Hill, Marvin F.
M.S. (Master of Science)
Department of Management
Employees--United States--Dismissal of; Labor laws and legislation--United States
This thesis is an analysis of discharge for off-duty misconduct in the private and public sectors. The purpose is to provide a clearer understanding of how arbitrators and the courts resolve cases involving off-duty misconduct discharges. It presents an objective review of labor arbitration awards and court decisions and is structured to aid in resolving these issues. The private sector is analyzed with particular discussion centering on contractual and judicial limitations to discharge for off-duty misconduct. Published arbitration awards and court decisions are highlighted to show arbitral and judicial analysis. Published arbitration awards reveal four standards for analyzing off-duty misconduct discharges, while judicial analysis centers on employment at-will. An examination of cases in the public sector is also presented. Specifically, contractual, statutory, and constitutional limitations are major considerations. An in-depth analysis of these limitations is presented to highlight differences between the various forums used to resolve this issue, as well as for comparison purposes between the sectors. A framework for determining the propriety of discharge for off-duty misconduct is recommended by the author. It is submitted that determining the extent of adverse effect upon the affairs of the employer which leads to the establishment of a nexus between the misconduct and the employment relation is critical to upholding a discharge penalty. Furthermore, if a clear nexus can not be established, a presumption argument may be used in certain instances; otherwise,discharge is inappropriate. This thesis attempts to contribute a furtherance of knowledge and understanding of discharges for off-duty misconduct. Employers, practitioners, labor arbitrators, and courts should benefit from the analysis presented.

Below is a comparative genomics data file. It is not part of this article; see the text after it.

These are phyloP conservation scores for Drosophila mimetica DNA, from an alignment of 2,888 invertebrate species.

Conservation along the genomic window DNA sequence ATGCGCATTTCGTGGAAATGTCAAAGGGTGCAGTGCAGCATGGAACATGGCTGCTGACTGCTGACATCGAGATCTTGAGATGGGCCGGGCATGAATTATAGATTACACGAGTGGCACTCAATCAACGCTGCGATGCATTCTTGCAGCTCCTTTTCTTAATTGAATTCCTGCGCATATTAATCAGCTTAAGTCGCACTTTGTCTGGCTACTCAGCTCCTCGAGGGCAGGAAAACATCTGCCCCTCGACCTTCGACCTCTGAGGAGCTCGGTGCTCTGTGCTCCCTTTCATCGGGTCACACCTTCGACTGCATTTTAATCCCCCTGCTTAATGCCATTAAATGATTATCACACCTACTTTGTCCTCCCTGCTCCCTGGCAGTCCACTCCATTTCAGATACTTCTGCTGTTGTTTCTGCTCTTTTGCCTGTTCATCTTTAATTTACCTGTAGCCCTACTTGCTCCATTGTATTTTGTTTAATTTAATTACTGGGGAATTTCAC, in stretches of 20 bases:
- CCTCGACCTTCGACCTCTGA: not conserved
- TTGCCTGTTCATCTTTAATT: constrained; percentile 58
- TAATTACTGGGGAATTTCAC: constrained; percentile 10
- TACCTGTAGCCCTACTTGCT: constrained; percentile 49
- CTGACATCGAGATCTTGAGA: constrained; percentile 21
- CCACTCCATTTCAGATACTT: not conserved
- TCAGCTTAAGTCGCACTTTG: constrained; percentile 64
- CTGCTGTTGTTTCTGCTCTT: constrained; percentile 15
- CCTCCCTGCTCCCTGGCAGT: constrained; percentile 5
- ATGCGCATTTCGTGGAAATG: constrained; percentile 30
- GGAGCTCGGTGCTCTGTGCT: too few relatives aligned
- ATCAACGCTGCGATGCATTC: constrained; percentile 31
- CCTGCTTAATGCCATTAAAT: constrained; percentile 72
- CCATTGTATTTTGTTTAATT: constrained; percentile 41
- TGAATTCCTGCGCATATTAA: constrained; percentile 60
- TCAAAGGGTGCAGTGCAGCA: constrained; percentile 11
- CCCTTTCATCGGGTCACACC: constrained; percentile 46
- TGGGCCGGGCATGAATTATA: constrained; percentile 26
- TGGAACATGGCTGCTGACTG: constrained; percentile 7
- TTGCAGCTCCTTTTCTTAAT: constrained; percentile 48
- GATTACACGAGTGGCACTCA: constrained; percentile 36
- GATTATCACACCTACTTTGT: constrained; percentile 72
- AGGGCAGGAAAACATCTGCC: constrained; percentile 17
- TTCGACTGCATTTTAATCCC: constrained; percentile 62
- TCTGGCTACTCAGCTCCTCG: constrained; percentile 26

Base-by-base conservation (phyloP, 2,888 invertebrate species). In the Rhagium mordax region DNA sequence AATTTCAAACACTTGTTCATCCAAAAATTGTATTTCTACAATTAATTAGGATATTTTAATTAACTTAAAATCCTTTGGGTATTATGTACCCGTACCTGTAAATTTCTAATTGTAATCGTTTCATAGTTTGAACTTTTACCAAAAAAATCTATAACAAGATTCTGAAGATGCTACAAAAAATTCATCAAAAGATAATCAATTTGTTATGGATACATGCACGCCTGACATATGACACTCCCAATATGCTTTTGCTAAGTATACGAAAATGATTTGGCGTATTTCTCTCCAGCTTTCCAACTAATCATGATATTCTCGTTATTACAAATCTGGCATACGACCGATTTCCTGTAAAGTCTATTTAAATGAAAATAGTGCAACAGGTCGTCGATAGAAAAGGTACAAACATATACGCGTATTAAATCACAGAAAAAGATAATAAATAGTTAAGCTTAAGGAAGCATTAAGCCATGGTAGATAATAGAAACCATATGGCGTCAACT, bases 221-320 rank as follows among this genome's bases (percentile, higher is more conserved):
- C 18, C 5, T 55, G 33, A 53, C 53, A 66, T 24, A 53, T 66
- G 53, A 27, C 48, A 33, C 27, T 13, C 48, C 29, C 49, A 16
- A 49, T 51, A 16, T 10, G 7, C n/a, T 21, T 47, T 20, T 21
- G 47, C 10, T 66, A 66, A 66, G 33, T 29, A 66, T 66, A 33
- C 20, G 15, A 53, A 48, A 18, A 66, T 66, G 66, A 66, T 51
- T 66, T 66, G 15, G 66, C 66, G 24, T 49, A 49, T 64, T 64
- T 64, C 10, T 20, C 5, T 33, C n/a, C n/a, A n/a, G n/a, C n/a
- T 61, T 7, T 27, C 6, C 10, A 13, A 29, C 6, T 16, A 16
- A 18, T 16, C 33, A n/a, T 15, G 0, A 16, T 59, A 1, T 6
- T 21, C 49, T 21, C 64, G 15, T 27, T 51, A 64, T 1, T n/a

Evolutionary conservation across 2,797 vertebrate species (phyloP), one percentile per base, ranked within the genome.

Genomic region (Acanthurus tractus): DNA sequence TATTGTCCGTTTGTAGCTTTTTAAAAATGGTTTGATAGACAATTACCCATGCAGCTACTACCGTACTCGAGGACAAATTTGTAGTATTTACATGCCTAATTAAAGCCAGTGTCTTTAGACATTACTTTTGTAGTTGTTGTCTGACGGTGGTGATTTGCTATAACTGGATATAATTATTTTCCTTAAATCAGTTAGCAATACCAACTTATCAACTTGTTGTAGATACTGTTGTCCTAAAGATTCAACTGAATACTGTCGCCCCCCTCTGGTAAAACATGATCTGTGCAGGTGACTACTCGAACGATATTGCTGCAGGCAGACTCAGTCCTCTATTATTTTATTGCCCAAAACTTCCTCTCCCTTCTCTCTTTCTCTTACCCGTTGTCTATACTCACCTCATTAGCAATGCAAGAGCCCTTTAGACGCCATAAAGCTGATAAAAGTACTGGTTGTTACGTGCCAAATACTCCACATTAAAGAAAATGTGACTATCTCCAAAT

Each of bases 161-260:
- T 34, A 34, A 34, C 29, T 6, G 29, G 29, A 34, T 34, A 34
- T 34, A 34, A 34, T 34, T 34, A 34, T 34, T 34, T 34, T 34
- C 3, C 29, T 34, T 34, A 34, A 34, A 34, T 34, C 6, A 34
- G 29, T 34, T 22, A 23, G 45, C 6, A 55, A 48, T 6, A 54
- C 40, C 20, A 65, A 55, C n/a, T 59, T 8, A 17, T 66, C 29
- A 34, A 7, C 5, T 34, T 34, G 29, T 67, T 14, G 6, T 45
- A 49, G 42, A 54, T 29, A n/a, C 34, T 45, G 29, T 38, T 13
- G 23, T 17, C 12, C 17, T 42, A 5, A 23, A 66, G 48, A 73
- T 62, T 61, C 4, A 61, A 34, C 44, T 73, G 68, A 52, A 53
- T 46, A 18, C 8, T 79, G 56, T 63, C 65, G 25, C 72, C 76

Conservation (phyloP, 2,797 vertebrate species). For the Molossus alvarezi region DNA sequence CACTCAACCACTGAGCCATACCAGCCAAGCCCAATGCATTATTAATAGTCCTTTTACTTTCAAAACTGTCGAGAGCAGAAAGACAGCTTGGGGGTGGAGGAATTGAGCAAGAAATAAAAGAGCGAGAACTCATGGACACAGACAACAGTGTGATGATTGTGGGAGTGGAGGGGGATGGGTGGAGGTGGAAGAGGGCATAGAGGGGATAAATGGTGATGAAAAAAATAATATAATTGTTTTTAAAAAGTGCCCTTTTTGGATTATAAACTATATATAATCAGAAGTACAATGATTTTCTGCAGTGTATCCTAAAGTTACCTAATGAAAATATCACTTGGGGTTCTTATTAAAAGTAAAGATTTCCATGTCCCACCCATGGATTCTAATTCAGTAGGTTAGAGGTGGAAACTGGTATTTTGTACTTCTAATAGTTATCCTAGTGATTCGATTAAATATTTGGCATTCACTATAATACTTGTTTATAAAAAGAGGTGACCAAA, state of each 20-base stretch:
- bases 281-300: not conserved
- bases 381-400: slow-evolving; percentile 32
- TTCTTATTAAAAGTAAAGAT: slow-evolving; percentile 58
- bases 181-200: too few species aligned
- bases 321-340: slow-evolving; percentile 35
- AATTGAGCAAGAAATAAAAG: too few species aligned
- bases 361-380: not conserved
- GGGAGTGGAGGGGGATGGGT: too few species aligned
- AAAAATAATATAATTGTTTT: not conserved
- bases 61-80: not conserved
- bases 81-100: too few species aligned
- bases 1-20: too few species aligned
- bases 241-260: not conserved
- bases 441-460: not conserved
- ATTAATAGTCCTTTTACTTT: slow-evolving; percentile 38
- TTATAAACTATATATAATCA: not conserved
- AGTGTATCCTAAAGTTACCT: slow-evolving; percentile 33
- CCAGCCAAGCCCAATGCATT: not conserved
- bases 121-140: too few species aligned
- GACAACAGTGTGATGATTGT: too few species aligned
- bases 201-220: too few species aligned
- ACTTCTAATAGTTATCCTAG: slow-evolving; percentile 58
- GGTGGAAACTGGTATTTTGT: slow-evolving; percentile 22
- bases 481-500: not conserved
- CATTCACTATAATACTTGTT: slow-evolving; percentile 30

Dawson, Donald B., "Discharge for off-duty misconduct : the private and public sectors" (1984). Graduate Research Theses & Dissertations. 2250.
iv, 81 pages
Northern Illinois University
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